> MUST NOT build a profile to serve targeted advertisements based on the 
> user's past six weeks of browsing activity.
>
> Here's how that all rolls up together:
>
> Protocol data, meaning data that is transmitted by a user agent, such as a web browser, in the process of requesting content from a provider, explicitly including items such as IP addresses, cookies, and request URIs, MAY be stored for a period of 6 weeks in a form that might not otherwise satisfy the requirements of this specification. For instance, the data may not yet be reduced to the subset of information allowed to be retained for permitted uses (such as fraud detection), and technical controls limiting access to the data for permitted uses may not be in place on things like raw logs data sitting on servers waiting for processing and aggregation into a centralized logs storage service.
>   
> Within this six week period, a data collector MUST NOT share data with other parties in a manner that would be prohibited outside of the six week period. Similarly, a data collector MUST NOT use the data for purposes other than would be allowed outside of the six week period. As examples, a data collector MAY use the raw data within a six week period for a permitted use like<link>fraud prevention</link>  or to create reports with<link>unidentifiable data</link>, but a third party data collector MUST NOT build a profile to serve targeted advertisements based on the user's past six weeks of browsing activity.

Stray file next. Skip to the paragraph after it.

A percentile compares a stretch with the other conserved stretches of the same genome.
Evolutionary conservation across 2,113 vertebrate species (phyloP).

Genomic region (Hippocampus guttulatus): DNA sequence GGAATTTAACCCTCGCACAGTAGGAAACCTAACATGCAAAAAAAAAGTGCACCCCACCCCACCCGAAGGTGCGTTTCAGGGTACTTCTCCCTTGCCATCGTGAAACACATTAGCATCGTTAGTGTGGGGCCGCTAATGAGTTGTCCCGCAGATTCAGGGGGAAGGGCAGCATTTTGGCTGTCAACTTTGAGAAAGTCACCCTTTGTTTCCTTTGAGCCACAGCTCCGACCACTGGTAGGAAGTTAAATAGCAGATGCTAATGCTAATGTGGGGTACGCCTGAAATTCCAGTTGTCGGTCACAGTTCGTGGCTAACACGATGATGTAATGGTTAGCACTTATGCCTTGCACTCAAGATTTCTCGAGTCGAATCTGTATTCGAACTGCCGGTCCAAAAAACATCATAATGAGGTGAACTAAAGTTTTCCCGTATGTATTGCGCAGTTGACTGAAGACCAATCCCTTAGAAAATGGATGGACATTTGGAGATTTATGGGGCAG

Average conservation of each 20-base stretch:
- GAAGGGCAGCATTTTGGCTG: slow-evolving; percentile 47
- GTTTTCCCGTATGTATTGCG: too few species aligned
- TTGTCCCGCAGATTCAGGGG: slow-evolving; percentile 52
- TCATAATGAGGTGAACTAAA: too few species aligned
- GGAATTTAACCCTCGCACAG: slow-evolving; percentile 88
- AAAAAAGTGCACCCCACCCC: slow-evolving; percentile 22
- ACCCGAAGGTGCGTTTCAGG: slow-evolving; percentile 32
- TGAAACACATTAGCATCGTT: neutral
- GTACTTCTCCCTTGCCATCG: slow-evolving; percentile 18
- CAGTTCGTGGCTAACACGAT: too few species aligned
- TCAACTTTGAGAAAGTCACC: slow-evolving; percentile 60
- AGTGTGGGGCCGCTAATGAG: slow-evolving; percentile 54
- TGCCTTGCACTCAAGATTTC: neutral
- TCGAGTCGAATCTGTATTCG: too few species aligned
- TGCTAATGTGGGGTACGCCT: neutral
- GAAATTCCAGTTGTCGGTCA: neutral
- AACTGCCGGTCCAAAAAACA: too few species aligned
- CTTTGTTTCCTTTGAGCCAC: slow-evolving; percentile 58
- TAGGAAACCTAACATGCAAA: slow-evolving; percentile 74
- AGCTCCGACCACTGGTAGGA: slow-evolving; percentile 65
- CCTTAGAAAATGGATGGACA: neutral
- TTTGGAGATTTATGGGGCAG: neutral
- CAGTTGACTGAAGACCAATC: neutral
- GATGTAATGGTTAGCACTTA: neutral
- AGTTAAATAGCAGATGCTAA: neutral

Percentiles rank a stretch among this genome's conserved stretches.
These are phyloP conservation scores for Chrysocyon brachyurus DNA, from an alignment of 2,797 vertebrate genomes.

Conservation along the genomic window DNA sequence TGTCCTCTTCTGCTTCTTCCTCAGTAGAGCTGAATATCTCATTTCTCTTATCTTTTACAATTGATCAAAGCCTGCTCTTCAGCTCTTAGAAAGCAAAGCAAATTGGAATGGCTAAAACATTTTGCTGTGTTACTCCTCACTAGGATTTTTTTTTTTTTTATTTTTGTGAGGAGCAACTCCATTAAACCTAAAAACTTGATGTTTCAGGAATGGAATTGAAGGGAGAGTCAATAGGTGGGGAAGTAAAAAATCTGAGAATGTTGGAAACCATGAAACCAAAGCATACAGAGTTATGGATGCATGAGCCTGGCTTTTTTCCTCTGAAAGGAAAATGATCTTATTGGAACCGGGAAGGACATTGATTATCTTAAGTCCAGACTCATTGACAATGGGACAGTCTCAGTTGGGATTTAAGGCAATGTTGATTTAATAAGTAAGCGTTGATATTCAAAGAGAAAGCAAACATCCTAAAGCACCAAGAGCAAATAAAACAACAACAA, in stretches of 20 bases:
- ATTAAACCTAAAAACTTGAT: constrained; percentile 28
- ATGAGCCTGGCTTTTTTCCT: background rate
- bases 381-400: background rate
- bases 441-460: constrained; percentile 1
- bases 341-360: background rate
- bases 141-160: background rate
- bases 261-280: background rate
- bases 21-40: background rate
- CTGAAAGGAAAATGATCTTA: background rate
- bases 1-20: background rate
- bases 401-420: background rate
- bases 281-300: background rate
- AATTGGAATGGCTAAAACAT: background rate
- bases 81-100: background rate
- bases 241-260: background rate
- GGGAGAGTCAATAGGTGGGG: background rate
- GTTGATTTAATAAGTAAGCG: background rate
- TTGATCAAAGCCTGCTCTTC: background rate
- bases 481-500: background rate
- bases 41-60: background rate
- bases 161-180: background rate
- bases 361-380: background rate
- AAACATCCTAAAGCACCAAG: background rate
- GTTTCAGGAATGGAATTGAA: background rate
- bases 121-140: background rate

>   
> After the six week period has passed, all other requirements of the DNT specification apply.
>
> Let's talk this through on the call and get this closed tomorrow.
>
> Aleecia
>
Received on Wednesday, 30 May 2012 15:21:45 UTC

This archive was generated by hypermail 2.3.1 : Friday, 21 June 2013 10:11:28 UTC